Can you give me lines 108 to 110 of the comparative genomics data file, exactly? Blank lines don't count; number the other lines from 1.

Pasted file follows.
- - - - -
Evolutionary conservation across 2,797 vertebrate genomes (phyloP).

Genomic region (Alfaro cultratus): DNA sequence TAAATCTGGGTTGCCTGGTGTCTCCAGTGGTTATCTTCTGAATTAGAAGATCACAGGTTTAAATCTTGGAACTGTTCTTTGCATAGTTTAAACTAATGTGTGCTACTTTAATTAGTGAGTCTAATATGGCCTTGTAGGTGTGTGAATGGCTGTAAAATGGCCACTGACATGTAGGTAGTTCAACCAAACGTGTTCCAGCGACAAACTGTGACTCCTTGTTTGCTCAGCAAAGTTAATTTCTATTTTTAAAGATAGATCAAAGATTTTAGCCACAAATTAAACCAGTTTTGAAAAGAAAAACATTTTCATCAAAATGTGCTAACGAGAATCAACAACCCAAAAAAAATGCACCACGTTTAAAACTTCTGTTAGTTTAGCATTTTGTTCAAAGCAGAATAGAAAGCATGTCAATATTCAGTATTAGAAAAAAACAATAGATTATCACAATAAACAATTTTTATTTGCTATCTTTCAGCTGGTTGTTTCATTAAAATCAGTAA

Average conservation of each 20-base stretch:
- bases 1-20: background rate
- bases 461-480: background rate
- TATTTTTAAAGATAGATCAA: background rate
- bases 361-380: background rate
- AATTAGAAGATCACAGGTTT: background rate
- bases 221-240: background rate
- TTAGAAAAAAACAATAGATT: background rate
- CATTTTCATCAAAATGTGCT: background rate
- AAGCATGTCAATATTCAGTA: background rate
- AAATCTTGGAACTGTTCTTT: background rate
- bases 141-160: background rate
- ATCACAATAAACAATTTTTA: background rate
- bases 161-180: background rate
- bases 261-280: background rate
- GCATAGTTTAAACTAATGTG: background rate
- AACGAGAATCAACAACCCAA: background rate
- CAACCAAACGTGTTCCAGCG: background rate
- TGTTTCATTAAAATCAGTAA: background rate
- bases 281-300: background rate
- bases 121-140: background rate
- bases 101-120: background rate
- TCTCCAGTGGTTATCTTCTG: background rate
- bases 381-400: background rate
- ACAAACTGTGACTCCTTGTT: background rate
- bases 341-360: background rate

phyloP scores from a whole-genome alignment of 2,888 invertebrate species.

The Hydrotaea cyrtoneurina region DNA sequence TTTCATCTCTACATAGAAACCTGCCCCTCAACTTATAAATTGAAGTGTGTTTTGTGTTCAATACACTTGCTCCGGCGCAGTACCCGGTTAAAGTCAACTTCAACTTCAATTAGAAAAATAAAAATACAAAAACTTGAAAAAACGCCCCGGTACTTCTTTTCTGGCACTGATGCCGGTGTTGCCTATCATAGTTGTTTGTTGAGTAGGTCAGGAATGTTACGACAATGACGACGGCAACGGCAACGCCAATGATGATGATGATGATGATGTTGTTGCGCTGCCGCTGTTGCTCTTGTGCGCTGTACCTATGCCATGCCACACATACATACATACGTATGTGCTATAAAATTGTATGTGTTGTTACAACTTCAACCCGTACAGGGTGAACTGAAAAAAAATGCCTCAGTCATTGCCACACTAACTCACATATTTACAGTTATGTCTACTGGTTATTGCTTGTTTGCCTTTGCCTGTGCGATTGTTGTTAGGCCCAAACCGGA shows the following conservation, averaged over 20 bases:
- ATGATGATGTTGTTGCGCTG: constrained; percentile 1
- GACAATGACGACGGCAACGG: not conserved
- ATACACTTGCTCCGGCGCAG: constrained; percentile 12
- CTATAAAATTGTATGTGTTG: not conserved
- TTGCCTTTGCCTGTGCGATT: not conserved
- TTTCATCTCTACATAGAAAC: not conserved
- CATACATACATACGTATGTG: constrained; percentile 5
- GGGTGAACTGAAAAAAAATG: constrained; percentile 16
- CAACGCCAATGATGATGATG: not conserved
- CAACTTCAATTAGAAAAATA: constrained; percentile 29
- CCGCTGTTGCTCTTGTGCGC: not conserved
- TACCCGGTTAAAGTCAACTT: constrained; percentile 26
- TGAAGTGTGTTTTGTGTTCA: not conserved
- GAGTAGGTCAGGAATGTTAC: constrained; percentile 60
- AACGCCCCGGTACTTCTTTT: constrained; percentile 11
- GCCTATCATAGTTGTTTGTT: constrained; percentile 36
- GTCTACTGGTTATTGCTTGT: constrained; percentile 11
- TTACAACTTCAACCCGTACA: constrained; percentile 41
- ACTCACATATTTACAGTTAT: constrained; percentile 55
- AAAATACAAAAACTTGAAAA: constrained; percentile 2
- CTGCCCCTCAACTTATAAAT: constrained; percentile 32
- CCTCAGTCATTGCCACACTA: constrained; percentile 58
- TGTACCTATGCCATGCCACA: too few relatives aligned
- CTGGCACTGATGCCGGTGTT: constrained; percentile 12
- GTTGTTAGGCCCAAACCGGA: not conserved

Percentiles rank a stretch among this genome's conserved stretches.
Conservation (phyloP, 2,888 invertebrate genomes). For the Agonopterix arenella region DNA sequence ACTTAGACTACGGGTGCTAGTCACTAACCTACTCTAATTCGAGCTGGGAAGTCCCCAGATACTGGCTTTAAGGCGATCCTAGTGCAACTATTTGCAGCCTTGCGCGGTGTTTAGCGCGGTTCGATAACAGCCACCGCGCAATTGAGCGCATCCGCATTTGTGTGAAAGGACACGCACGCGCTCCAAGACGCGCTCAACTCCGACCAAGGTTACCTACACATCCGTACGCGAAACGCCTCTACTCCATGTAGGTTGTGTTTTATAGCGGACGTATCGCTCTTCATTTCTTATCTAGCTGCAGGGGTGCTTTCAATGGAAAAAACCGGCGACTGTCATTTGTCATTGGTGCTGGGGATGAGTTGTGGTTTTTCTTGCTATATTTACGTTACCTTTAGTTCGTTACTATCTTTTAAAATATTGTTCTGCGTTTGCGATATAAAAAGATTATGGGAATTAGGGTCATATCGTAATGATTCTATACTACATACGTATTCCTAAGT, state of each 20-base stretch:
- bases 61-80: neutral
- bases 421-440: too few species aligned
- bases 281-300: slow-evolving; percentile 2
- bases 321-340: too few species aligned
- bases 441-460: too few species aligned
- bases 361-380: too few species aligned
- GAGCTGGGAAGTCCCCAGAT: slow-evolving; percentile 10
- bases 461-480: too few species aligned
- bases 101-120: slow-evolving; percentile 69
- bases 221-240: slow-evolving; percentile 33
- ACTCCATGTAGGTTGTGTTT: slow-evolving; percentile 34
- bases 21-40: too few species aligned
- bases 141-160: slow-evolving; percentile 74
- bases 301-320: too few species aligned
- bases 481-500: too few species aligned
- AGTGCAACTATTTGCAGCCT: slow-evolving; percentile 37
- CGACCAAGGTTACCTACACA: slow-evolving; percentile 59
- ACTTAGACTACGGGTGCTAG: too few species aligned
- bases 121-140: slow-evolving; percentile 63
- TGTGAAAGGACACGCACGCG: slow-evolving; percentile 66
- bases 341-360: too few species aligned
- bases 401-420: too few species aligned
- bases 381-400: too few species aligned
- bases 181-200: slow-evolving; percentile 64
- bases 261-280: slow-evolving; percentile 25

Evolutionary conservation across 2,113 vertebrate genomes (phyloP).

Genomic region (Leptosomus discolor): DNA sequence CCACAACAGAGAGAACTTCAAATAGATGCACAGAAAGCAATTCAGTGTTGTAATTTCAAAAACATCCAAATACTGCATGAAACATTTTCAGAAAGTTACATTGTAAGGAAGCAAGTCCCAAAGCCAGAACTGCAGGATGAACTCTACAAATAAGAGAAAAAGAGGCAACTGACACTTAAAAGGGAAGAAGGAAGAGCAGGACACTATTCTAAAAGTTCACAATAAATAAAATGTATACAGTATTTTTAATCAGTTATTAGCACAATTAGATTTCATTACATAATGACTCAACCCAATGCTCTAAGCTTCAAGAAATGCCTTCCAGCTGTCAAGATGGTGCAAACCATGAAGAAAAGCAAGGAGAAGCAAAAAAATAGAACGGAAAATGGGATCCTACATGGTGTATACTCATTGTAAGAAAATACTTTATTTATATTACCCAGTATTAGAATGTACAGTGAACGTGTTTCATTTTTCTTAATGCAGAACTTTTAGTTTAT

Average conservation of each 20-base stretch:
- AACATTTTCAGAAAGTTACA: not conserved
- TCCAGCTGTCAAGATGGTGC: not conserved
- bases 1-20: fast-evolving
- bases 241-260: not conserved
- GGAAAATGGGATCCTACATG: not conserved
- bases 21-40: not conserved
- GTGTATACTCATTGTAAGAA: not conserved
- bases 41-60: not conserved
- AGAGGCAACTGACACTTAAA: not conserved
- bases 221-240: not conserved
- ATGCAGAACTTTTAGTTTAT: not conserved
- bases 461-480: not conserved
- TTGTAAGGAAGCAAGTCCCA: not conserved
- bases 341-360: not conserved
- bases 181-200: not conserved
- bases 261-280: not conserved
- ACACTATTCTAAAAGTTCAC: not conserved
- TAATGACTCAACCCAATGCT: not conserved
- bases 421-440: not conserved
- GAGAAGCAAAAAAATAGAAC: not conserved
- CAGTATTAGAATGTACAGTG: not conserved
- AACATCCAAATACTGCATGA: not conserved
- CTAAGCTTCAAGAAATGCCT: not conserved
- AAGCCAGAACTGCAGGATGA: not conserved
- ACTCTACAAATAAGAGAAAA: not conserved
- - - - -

- CTAAGCTTCAAGAAATGCCT: not conserved
- AAGCCAGAACTGCAGGATGA: not conserved
- ACTCTACAAATAAGAGAAAA: not conserved